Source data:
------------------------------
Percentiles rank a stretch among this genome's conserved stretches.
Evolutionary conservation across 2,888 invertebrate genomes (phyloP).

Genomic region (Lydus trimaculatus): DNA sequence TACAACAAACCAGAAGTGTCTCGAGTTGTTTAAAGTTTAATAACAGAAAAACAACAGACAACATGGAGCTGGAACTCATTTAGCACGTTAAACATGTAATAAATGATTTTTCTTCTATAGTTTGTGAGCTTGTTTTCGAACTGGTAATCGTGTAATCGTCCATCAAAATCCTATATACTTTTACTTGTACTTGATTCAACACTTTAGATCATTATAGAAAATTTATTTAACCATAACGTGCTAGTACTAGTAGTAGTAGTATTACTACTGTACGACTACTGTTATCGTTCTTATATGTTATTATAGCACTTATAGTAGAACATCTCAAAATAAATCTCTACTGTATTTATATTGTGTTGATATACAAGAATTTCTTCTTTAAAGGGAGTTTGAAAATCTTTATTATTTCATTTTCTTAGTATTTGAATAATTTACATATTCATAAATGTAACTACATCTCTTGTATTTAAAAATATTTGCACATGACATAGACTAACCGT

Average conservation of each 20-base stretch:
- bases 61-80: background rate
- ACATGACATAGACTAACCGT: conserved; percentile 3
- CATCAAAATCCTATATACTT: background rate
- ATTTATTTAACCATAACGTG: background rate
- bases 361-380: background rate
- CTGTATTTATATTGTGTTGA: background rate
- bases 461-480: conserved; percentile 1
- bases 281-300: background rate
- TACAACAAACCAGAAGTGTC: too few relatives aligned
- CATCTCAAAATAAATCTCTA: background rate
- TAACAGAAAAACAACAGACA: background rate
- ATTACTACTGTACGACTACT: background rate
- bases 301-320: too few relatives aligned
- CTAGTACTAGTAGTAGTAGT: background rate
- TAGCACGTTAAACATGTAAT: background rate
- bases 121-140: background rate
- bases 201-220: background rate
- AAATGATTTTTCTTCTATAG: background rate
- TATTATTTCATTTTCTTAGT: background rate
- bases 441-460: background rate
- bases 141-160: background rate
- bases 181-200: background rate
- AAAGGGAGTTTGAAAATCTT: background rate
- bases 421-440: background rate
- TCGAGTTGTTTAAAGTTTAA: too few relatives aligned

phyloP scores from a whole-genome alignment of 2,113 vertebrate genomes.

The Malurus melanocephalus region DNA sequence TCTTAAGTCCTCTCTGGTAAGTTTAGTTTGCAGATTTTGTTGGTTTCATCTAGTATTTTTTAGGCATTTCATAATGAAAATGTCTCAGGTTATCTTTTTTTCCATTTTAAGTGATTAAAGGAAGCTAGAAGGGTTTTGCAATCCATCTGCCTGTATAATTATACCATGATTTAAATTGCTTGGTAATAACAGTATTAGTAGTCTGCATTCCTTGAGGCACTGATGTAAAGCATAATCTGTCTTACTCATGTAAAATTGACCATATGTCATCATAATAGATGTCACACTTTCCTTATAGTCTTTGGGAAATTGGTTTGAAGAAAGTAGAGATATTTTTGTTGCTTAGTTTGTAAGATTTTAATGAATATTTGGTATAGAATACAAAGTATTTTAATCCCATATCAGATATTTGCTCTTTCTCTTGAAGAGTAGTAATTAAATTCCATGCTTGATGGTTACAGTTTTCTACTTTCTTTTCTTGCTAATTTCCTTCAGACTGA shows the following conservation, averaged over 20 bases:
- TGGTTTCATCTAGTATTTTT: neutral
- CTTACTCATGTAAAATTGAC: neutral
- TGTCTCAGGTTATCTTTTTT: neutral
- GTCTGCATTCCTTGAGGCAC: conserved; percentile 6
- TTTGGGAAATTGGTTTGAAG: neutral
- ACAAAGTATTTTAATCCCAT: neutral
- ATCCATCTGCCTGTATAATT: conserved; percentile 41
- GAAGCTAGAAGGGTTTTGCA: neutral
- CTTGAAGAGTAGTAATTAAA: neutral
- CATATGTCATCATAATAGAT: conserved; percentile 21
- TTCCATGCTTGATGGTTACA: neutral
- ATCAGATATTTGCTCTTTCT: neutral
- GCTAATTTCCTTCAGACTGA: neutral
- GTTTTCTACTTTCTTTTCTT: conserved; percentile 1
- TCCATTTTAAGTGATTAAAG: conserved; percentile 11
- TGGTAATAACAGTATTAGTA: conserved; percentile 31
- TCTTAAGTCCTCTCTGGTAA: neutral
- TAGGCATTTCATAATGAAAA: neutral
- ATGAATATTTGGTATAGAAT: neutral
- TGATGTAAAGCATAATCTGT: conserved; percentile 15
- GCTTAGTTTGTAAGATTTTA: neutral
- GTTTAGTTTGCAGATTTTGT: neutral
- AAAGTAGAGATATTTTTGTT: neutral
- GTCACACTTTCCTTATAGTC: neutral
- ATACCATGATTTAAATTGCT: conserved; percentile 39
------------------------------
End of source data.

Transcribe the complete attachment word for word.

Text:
Percentiles rank a stretch among this genome's conserved stretches.
Evolutionary conservation across 2,888 invertebrate genomes (phyloP).

Genomic region (Lydus trimaculatus): DNA sequence TACAACAAACCAGAAGTGTCTCGAGTTGTTTAAAGTTTAATAACAGAAAAACAACAGACAACATGGAGCTGGAACTCATTTAGCACGTTAAACATGTAATAAATGATTTTTCTTCTATAGTTTGTGAGCTTGTTTTCGAACTGGTAATCGTGTAATCGTCCATCAAAATCCTATATACTTTTACTTGTACTTGATTCAACACTTTAGATCATTATAGAAAATTTATTTAACCATAACGTGCTAGTACTAGTAGTAGTAGTATTACTACTGTACGACTACTGTTATCGTTCTTATATGTTATTATAGCACTTATAGTAGAACATCTCAAAATAAATCTCTACTGTATTTATATTGTGTTGATATACAAGAATTTCTTCTTTAAAGGGAGTTTGAAAATCTTTATTATTTCATTTTCTTAGTATTTGAATAATTTACATATTCATAAATGTAACTACATCTCTTGTATTTAAAAATATTTGCACATGACATAGACTAACCGT

Average conservation of each 20-base stretch:
- bases 61-80: background rate
- ACATGACATAGACTAACCGT: conserved; percentile 3
- CATCAAAATCCTATATACTT: background rate
- ATTTATTTAACCATAACGTG: background rate
- bases 361-380: background rate
- CTGTATTTATATTGTGTTGA: background rate
- bases 461-480: conserved; percentile 1
- bases 281-300: background rate
- TACAACAAACCAGAAGTGTC: too few relatives aligned
- CATCTCAAAATAAATCTCTA: background rate
- TAACAGAAAAACAACAGACA: background rate
- ATTACTACTGTACGACTACT: background rate
- bases 301-320: too few relatives aligned
- CTAGTACTAGTAGTAGTAGT: background rate
- TAGCACGTTAAACATGTAAT: background rate
- bases 121-140: background rate
- bases 201-220: background rate
- AAATGATTTTTCTTCTATAG: background rate
- TATTATTTCATTTTCTTAGT: background rate
- bases 441-460: background rate
- bases 141-160: background rate
- bases 181-200: background rate
- AAAGGGAGTTTGAAAATCTT: background rate
- bases 421-440: background rate
- TCGAGTTGTTTAAAGTTTAA: too few relatives aligned

phyloP scores from a whole-genome alignment of 2,113 vertebrate genomes.

The Malurus melanocephalus region DNA sequence TCTTAAGTCCTCTCTGGTAAGTTTAGTTTGCAGATTTTGTTGGTTTCATCTAGTATTTTTTAGGCATTTCATAATGAAAATGTCTCAGGTTATCTTTTTTTCCATTTTAAGTGATTAAAGGAAGCTAGAAGGGTTTTGCAATCCATCTGCCTGTATAATTATACCATGATTTAAATTGCTTGGTAATAACAGTATTAGTAGTCTGCATTCCTTGAGGCACTGATGTAAAGCATAATCTGTCTTACTCATGTAAAATTGACCATATGTCATCATAATAGATGTCACACTTTCCTTATAGTCTTTGGGAAATTGGTTTGAAGAAAGTAGAGATATTTTTGTTGCTTAGTTTGTAAGATTTTAATGAATATTTGGTATAGAATACAAAGTATTTTAATCCCATATCAGATATTTGCTCTTTCTCTTGAAGAGTAGTAATTAAATTCCATGCTTGATGGTTACAGTTTTCTACTTTCTTTTCTTGCTAATTTCCTTCAGACTGA shows the following conservation, averaged over 20 bases:
- TGGTTTCATCTAGTATTTTT: neutral
- CTTACTCATGTAAAATTGAC: neutral
- TGTCTCAGGTTATCTTTTTT: neutral
- GTCTGCATTCCTTGAGGCAC: conserved; percentile 6
- TTTGGGAAATTGGTTTGAAG: neutral
- ACAAAGTATTTTAATCCCAT: neutral
- ATCCATCTGCCTGTATAATT: conserved; percentile 41
- GAAGCTAGAAGGGTTTTGCA: neutral
- CTTGAAGAGTAGTAATTAAA: neutral
- CATATGTCATCATAATAGAT: conserved; percentile 21
- TTCCATGCTTGATGGTTACA: neutral
- ATCAGATATTTGCTCTTTCT: neutral
- GCTAATTTCCTTCAGACTGA: neutral
- GTTTTCTACTTTCTTTTCTT: conserved; percentile 1
- TCCATTTTAAGTGATTAAAG: conserved; percentile 11
- TGGTAATAACAGTATTAGTA: conserved; percentile 31
- TCTTAAGTCCTCTCTGGTAA: neutral
- TAGGCATTTCATAATGAAAA: neutral
- ATGAATATTTGGTATAGAAT: neutral
- TGATGTAAAGCATAATCTGT: conserved; percentile 15
- GCTTAGTTTGTAAGATTTTA: neutral
- GTTTAGTTTGCAGATTTTGT: neutral
- AAAGTAGAGATATTTTTGTT: neutral
- GTCACACTTTCCTTATAGTC: neutral
- ATACCATGATTTAAATTGCT: conserved; percentile 39